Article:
An Australian comedy launched the 2012 Sydney Film Festival, showcasing the city that hosted it. Uneven laughs do little to dampen the film’s spirit, even if it ends up on familiar ground.
Short film maestro Peter Templeman’s work is no stranger to Australian audiences, including television’s Bogan Pride, which launched Rebel Wilson onto an unsuspecting world, and Lockie Leonard. With his feature directorial debut, Templeman aims to leave his mark on the plethora of modern relationships that are currently filling cinemas. Whether people have Friends With Kids or simply Friends With Benefits, coupling on film is no longer a simple matter of coming together like two taxis on Broadway, to borrow a line from Thelma Ritter. With Not Suitable For Children, Templeman and writer Michael Lucas (TV’s Offspring) explore the pressures of fitting a child into a work/life balance in a very unconventional way.
Jonah (Ryan Kwanten) is quite literally the life of the party, hosting large-scale house parties with his companions Gus (Ryan Corr) and Stevie (Sarah Snook). When one of Jonah’s many hookups discovers a lump on his testicles, his worst fears come true as he learns it is testicular cancer. The operation is straightforward, but the news he will be left infertile shocks him into action. With frozen sperm not a viable option, he sets about trying to find ex-girlfriends willing to have a child with him before the deadline of the big snip.
The high-concept of Lucas’ script belies the rather simple romantic comedy that sits underneath it. Lucas had his own health scare, one that reportedly inspired this film, but rather than drawing on any number of his personal motivational factors, Not Suitable For Children is played for awkward laughs. Much of the brief film is concerned with Jonah trying to convince various women to mother a child with him, including an incredibly uncomfortable scene with a lesbian couple. These set-pieces pad out a second act devoid of any true substance, all of which is saved for a last minute coupling, that seems to be revelatory to everybody but the duo in question.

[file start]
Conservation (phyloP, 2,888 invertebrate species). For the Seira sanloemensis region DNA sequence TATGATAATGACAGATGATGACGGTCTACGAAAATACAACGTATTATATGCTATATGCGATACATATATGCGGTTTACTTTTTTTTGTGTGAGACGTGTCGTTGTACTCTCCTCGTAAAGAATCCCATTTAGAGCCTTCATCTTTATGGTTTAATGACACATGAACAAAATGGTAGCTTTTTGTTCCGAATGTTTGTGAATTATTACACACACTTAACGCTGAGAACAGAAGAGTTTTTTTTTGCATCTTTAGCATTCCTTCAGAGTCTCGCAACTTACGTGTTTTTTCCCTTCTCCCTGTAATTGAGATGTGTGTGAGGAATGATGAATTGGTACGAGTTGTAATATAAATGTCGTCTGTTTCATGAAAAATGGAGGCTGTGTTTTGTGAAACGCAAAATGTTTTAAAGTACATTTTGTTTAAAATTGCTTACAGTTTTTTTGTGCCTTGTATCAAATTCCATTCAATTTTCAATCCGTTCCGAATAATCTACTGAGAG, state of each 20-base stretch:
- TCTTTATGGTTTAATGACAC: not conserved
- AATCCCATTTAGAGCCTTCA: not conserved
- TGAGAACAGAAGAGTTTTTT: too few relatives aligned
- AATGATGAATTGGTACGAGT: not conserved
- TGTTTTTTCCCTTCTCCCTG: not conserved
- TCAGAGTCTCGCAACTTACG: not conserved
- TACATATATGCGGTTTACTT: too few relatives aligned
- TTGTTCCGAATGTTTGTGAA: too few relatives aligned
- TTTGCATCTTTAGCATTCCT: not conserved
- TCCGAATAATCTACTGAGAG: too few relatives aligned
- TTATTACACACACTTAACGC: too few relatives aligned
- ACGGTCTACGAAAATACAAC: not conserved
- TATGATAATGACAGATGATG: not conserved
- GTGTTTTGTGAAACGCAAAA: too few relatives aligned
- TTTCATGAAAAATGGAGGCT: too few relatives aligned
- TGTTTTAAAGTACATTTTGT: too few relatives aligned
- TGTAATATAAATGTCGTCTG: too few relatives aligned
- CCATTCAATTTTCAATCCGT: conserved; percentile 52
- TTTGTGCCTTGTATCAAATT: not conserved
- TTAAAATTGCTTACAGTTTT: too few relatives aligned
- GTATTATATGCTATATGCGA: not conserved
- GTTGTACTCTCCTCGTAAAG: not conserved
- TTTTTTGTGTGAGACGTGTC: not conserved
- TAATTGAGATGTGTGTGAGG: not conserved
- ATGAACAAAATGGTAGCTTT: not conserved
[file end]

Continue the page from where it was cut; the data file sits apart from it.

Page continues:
The characters may be underwritten, mostly caricatures of late-20s/early-30s denizens of Sydney’s Newtown and surrounds, but the leads can’t be flawed in their portrayals. Kwanten brings the affable charm he lends to his True Blood persona on a regular basis, with a fair dash of the hapless Griff the Invisible as well. Likewise, Sarah Snook is a delight, playing the doe-eyed companion as foil for Jonah, every bit as formidable as her counterparts in the screwball comedies of the 1930s and 1940s. Corr is the weak link, but not through any fault of his own. Instead, his character is nothing more than an amalgam of stoner/party friends from an eclectic mix of movies across the decades.
An interesting parallel is the aforementioned Friends With Kids, in which a pair of friends decide to have a child without the complications of marriage or hangups of a relationship. Yet where that film played to its strengths in character and relationship, Not Suitable For Children is far too concerned with creating its one-note gags to get to the big emotional lump that can easily be felt just below the skin.
Not Suitable For Children opened the Sydney Film Festival in June 2012. It is released in Australian cinemas on 12 July 2012 from Icon.